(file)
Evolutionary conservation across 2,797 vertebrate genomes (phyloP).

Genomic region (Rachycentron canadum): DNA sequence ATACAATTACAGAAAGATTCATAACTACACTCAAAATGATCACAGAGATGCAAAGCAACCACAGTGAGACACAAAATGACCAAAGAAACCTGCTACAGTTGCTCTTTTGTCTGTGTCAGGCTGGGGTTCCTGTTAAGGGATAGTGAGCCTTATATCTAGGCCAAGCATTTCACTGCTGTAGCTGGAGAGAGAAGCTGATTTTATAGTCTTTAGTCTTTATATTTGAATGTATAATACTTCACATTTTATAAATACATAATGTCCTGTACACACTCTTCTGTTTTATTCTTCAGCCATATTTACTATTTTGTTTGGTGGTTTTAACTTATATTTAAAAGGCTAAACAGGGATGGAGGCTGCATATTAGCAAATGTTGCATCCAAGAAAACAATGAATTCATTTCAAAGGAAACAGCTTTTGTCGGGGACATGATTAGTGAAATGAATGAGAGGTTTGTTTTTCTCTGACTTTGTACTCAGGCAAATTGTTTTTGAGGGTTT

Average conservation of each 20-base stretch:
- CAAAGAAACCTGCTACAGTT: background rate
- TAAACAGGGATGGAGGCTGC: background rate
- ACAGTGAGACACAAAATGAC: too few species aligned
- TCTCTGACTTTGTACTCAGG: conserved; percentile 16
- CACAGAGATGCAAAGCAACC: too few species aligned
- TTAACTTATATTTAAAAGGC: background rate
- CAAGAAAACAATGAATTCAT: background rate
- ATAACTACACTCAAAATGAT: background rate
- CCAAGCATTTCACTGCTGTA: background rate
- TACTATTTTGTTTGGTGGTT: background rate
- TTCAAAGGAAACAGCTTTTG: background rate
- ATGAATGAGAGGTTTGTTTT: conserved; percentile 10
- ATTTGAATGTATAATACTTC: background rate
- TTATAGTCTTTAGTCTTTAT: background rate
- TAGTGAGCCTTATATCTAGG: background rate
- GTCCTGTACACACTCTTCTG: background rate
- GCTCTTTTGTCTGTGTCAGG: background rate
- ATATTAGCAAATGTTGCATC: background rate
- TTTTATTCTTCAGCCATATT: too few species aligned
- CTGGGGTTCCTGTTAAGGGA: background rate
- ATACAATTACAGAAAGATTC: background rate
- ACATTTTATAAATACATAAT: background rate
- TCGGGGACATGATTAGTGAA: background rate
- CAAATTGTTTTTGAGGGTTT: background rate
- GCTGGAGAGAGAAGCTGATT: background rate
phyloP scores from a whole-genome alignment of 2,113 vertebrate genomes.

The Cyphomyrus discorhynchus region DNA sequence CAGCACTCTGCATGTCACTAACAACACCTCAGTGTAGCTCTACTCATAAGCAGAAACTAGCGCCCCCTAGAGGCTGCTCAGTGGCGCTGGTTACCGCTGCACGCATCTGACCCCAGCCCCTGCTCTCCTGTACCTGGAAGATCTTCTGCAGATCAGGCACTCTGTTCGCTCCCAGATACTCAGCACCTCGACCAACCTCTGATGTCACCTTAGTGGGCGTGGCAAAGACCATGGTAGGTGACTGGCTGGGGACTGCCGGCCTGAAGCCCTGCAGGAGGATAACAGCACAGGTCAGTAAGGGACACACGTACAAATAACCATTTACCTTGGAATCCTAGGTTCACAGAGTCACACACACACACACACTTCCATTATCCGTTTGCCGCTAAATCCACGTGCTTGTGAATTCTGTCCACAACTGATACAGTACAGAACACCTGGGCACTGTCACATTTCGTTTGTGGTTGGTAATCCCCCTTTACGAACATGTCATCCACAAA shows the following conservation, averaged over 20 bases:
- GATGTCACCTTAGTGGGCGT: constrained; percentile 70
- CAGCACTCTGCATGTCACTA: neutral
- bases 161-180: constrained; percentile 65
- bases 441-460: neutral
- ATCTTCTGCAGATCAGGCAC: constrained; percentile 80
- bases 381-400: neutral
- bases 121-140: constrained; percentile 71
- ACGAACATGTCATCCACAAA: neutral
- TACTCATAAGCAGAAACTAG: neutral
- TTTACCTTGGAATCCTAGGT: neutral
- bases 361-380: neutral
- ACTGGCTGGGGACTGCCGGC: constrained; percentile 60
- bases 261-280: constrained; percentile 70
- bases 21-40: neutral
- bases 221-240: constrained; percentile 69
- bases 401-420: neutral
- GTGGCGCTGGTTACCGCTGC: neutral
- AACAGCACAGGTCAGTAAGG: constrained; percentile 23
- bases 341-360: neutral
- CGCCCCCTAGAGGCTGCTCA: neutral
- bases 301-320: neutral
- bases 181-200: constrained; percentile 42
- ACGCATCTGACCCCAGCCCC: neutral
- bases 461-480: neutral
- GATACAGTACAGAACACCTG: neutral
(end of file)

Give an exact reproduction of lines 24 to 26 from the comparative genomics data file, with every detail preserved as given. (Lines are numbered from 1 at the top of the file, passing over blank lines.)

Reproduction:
- ATACAATTACAGAAAGATTC: background rate
- ACATTTTATAAATACATAAT: background rate
- TCGGGGACATGATTAGTGAA: background rate